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Star Chernobyl (Methuen Modern Fiction) Paperback – March 10, 1988
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Text: English, Russian (translation) --This text refers to an out of print or unavailable edition of this title.
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Written the year the disaster occurred, the novel only gains in poignancy because the author was unaware of the dramatic events that would follow. The youngest of three Russian sisters marries a Ukrainian physicist working at the Chernobyl power plant. No particular attention is paid to their having different ethnicities as these were Soviet times. The author shows how the eldest sister, Anastasia, renounces her party membership when the gravity of the Chernobyl disaster becomes clear to her, but there is no suggestion that this will lead to the downfall of the Soviet Union , which happened five years after the book was published.
The numerous excerpts mostly from Soviet sources at the time of the disaster are much more than filler for the novel; they show the scale of the coverup, at least in the initial weeks, in what was supposed to be the Gorbachev era of glasnost.
One senses that the book could have been much longer; at the end of it we still don’t know what has become of the youngest sister, Alenka and her children, or whether Anastasia herself has become one of Chernobyl’s victims in her attempt to rescue them. Perhaps the author wished to leave the reader in the same situation as so many Soviet people at the time, without knowing the fate of people dear to them, and no sense of closure.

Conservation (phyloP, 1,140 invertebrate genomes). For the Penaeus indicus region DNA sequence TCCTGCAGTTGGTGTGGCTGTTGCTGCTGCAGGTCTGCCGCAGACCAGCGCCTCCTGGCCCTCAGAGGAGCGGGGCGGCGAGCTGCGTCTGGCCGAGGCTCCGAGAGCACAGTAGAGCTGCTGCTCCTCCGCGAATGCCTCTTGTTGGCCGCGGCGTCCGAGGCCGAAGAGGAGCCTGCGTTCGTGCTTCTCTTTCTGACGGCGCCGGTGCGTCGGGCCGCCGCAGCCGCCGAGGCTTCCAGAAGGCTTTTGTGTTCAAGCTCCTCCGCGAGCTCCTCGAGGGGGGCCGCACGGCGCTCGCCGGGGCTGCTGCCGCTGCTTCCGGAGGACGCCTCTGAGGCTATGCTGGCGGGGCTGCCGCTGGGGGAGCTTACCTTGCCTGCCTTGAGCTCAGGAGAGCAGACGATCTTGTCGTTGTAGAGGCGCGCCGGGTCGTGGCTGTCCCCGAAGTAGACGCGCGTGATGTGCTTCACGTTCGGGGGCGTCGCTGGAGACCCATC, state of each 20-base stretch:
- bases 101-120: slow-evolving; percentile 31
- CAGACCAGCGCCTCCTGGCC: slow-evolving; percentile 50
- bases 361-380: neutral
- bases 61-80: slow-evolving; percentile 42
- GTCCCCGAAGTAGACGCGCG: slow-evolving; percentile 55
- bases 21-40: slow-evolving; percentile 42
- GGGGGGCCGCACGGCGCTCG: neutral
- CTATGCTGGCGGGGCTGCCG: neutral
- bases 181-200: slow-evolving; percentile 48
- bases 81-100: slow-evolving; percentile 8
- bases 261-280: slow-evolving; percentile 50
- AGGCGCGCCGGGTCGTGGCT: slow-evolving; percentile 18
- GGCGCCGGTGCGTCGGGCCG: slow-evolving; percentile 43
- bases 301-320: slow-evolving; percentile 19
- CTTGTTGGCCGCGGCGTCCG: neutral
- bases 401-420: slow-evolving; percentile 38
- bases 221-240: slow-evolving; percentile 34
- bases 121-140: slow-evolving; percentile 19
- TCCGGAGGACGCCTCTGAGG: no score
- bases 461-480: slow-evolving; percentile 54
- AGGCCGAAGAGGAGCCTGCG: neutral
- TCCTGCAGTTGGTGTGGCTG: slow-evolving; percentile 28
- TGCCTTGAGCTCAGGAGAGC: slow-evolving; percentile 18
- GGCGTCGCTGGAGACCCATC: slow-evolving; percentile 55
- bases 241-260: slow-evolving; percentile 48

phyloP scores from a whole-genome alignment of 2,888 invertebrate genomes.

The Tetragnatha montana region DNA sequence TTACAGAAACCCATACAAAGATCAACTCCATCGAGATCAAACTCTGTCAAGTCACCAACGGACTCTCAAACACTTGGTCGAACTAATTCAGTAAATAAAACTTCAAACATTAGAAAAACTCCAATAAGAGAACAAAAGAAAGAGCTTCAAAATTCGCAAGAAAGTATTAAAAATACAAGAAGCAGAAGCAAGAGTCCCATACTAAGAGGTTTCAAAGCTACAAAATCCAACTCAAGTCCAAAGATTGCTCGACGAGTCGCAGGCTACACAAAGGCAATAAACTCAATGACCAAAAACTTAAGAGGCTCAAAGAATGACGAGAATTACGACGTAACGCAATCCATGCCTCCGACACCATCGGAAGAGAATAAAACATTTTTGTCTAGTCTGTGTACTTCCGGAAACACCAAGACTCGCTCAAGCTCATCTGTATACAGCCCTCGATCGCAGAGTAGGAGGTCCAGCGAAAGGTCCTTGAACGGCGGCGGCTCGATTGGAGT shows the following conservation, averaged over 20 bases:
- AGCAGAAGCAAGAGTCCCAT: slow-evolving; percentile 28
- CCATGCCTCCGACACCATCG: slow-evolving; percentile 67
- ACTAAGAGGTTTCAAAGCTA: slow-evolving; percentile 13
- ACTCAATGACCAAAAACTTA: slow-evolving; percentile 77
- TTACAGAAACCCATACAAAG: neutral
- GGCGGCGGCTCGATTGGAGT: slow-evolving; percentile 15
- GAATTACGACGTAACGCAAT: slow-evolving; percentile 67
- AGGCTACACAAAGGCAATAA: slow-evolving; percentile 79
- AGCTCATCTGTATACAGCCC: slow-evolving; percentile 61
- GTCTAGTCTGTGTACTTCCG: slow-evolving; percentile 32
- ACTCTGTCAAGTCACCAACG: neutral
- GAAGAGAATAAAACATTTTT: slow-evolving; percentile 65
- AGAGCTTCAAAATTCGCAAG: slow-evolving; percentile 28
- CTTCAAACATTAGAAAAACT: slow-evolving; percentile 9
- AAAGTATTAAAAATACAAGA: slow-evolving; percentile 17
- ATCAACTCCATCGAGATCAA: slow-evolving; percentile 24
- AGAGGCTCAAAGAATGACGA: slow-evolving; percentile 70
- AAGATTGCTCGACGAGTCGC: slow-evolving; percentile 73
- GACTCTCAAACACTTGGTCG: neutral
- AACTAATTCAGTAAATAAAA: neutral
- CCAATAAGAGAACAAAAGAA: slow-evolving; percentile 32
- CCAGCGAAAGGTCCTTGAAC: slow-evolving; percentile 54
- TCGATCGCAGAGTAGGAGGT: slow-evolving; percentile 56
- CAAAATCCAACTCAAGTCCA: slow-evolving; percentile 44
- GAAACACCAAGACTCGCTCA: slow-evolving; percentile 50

Ms. Voznesenskaya could have been better served by the publisher of this English translation of her novel. There are typos in the book. For example, on p.151, an excerpt from a Komsomolskaya Pravda article is rendered as follows: “We would remind you once again, incidents of panic were vary [should be “very”] rare. Calamity is being born [should be “borne”] with dignity”
The author has provided her own footnotes, but the translator really should have provided additional notes for many obscure references. For example, musicians in Ivankov (now Ivankiv) Ukraine sing the following song (p.148): : « Pripyat is where my love is bred / And things get tough when we’re in bed / If his prick won’t take the strain / MAGATE’s where I complain », There is no explanation that MAGATE is the Russian acronym МАГАТЭ, for Международное агентство по атомной энергии (Meždunarodnoe agenstvo atomnoi energii), the Russian name for the International Atomic Energy Agency. On p.175, Anastasia declares; “No Gee Bees could stop me finding Alenushka alive or dead”. Here Gee-Bee probably translates the Russian slang term ‟gebeshnik” (гебeшник) for a KGB operative. It would have been better to use the Russian word with a footnote explaining its meaning. Some reader might take it as a reference to the Gibb Brothers.